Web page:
[time-nuts] Digital Mixing with a BeagleBone Black and D Flip Flop

Simon Marsh subscriptions at burble.com
Wed Oct 15 07:58:40 EDT 2014


On 15/10/2014 10:29, Bruce Griffiths wrote:
> The use of a synchroniser loses no information apart from fine details about the metastability response of the sampling flipflop. With a 10Hz offset and a 10MHz clock the sampling resolution is 100fs with the phase difference between the flipflop clock and data input transitions changing monotonically by 100fs between successive active clock transitions. Phase noise/jitter between the flipflop and data input transitions will typically result in a burst of state transitions at the synchroniser output rather than a single transition when the active clock transition and a data transition coincide..

Right, this is my understanding of what the white rabbit articles refers 
to as glitching and is why I know I have something wrong when I see no 
noise at all.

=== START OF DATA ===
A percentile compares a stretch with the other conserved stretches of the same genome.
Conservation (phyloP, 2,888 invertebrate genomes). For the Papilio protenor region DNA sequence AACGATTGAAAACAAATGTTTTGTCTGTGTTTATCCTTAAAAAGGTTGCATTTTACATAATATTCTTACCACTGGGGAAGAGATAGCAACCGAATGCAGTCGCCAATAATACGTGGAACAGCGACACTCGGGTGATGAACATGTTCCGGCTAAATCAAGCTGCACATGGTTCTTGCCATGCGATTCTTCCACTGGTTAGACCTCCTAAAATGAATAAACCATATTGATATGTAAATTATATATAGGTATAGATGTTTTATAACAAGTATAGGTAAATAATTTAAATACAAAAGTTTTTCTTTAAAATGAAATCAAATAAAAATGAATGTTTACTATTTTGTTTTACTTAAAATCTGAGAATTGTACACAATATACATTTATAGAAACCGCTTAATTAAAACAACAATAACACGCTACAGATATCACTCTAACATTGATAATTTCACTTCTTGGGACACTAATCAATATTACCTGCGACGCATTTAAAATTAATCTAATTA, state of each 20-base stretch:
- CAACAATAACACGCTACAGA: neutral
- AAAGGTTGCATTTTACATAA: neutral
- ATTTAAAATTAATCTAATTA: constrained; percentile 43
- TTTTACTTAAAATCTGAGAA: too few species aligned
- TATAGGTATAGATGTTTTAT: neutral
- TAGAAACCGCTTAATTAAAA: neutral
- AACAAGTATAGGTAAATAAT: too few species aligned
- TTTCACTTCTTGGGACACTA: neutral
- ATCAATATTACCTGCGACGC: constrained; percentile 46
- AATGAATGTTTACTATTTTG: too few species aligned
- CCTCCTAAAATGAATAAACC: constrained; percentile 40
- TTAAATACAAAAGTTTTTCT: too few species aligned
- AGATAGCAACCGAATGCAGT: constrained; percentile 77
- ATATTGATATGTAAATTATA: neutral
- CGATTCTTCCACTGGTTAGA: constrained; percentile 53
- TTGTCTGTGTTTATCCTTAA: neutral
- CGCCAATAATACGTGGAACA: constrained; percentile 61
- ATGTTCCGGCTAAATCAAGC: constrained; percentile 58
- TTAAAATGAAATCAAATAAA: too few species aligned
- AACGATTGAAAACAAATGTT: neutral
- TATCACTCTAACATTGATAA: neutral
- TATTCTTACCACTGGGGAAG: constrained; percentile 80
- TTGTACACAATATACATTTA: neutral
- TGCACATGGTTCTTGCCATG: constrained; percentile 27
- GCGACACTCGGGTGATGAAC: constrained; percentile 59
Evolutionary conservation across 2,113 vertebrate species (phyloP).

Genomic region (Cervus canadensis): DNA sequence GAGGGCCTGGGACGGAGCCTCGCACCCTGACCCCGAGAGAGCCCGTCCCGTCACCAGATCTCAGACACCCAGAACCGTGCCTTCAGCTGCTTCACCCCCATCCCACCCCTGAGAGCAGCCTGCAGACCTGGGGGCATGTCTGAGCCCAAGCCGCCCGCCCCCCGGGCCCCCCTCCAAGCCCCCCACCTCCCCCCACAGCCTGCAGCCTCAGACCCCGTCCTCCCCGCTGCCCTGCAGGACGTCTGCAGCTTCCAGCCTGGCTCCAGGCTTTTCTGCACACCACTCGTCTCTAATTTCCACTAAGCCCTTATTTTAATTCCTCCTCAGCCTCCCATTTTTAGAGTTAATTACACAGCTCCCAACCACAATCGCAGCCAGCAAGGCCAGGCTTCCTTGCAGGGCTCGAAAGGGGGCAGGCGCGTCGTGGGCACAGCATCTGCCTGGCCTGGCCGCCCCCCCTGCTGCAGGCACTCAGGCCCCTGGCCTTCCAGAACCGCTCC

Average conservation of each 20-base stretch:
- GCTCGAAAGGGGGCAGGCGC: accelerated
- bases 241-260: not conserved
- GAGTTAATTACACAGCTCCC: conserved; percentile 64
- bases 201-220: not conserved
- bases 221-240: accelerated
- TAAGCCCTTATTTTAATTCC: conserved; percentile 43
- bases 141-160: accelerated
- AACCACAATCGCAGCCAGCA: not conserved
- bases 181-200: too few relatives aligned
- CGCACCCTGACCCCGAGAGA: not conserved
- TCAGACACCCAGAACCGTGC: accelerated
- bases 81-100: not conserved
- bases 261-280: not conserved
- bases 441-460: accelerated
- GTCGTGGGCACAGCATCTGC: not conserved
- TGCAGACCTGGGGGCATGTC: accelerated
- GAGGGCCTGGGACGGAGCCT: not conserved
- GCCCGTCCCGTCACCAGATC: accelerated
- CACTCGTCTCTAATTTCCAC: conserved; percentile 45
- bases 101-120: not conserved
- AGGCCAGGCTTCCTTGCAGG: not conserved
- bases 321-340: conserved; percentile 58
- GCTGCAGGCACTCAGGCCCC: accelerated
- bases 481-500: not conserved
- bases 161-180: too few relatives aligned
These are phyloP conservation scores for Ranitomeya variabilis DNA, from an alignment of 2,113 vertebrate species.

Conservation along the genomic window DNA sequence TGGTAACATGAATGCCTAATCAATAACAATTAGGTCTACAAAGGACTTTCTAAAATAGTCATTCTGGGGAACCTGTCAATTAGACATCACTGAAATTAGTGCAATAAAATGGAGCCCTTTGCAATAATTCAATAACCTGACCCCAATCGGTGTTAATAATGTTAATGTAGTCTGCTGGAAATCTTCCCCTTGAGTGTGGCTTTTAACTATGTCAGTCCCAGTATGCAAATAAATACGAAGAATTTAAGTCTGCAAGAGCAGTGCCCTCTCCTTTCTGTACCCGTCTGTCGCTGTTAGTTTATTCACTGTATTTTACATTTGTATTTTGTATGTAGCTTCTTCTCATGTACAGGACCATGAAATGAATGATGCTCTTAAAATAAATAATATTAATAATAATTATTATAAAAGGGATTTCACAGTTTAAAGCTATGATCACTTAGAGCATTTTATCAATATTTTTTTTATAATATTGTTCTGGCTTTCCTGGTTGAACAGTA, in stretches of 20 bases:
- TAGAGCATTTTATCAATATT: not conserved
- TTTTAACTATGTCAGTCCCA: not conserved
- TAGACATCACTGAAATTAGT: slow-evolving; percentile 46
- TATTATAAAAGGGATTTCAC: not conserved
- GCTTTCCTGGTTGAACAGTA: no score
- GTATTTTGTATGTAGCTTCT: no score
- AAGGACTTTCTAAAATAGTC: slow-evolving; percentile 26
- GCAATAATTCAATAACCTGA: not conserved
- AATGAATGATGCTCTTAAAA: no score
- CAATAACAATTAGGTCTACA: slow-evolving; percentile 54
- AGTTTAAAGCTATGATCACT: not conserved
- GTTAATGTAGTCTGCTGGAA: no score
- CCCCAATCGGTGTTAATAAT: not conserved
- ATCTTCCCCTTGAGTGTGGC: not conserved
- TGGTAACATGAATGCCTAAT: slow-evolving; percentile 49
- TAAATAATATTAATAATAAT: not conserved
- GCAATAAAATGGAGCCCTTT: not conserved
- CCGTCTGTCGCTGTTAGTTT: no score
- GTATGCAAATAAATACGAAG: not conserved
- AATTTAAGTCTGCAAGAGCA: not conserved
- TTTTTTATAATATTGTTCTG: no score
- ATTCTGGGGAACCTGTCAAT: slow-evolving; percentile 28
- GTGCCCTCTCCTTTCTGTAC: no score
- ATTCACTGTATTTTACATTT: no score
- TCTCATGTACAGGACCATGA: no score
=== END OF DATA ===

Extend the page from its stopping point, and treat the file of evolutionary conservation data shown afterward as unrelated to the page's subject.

What I'm less sure about is what I should expect to see as the 
clock/data phase steps through the unstable region of the sampling flip 
flop's response. Whilst the synchroniser will ensure I get an output of 
some sort at each cycle, its going to take many cycles @100fs to step 
through before the sampling flip flop is stable again. Is this likely to 
appear as (random?) state transitions at the synchroniser output ? 
perhaps this region just gets lost in the mush of clock jitter ?

> Typically a 74HC164 shift register has internal cycle to cycle sampling jitter of about 4ps or so when used as a mixer, a 74AC device has about 1/4 of this jitter or around 1ps. Faster CMOS devices have even less internal jitter.
>

It's on my to do list, but I don't have the parts to hand, yet. I'd like 
to see how far the flip flop approach goes and then I'll be able to 
compare and contrast with using a shift register.

Cheers


Simon



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